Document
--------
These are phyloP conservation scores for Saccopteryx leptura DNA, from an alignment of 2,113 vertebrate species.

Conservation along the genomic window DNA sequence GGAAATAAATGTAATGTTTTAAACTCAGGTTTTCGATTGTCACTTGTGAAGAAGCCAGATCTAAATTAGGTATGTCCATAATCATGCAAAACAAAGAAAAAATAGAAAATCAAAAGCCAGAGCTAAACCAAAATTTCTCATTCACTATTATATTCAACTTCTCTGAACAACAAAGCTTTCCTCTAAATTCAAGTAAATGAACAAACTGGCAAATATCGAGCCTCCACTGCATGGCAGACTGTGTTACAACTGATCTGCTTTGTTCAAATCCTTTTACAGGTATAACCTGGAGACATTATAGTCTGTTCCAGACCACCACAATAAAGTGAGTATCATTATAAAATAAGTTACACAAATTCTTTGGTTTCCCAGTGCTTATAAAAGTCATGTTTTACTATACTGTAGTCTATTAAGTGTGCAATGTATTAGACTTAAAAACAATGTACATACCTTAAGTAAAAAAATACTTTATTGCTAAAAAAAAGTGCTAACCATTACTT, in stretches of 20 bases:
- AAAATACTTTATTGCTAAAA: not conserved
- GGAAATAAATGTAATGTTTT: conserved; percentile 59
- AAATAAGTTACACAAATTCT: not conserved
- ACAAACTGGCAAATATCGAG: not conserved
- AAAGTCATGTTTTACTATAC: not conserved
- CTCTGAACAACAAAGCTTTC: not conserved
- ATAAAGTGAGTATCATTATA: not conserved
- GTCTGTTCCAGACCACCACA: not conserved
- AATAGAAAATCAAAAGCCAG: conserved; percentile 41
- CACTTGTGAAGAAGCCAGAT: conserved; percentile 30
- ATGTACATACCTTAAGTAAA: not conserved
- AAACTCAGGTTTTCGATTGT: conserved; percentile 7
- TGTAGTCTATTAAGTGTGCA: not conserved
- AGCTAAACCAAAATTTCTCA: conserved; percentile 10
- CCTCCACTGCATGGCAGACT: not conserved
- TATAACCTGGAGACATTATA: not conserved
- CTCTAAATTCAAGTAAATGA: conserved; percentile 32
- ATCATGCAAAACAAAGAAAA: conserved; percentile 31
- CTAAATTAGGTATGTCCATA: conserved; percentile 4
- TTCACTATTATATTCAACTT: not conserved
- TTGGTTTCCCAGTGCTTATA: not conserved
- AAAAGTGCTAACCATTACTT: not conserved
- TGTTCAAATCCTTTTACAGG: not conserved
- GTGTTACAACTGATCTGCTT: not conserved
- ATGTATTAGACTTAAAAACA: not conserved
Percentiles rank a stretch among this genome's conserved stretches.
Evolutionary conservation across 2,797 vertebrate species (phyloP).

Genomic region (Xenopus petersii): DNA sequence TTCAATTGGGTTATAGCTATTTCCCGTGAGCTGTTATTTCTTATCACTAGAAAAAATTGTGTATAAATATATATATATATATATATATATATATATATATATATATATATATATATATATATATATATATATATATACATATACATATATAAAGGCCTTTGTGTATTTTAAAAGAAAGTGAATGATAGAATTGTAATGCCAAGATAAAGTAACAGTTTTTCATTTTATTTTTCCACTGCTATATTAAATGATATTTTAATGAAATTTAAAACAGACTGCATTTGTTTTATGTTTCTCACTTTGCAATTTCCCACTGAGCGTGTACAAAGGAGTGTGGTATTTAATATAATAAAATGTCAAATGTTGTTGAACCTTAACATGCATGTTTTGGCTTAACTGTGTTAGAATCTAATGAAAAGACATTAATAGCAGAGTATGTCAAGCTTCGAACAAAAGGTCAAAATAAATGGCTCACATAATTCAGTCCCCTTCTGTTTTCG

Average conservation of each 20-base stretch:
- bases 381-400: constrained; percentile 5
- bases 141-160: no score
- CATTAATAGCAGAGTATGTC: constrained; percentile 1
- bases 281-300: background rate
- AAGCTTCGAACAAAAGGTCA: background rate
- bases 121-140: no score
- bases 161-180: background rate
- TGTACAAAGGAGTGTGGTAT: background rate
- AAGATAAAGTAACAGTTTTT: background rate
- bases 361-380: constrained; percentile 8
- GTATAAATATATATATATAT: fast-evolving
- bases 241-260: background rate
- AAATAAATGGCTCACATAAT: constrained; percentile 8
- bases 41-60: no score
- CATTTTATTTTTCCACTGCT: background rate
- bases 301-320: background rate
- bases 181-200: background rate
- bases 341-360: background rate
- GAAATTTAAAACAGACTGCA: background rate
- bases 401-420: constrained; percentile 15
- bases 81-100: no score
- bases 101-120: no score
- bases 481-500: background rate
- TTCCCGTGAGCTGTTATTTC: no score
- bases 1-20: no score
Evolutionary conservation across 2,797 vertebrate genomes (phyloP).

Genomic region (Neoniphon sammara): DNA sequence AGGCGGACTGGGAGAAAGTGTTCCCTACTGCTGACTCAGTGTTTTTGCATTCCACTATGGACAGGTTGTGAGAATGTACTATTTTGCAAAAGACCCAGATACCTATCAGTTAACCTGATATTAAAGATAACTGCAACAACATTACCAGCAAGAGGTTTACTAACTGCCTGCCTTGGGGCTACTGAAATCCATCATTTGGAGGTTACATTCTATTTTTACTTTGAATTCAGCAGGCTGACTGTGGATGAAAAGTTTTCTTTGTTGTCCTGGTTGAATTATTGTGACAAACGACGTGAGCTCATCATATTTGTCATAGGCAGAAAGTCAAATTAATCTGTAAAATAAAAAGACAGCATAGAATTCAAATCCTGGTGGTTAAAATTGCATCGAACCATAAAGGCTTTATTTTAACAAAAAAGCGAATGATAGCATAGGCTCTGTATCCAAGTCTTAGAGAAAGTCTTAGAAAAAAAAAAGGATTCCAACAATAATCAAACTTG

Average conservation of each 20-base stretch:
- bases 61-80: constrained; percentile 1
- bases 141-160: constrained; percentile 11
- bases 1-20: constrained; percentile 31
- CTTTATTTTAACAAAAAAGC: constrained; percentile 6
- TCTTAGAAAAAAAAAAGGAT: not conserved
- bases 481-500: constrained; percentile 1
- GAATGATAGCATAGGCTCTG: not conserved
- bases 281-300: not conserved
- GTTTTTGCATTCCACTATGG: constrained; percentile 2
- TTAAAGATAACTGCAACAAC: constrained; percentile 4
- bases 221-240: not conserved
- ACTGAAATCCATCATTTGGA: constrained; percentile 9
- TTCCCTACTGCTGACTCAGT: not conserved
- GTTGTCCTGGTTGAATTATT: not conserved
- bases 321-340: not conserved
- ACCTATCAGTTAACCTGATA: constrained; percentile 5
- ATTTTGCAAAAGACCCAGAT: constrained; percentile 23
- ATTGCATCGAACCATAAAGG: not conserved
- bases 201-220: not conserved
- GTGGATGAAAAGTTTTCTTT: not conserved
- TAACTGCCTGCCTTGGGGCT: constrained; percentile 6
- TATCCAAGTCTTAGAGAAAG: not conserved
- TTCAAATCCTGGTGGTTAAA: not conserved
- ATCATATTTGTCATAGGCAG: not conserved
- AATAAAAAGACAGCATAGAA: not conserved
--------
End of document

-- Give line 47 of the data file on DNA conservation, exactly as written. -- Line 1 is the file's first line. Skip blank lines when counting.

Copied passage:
- bases 301-320: background rate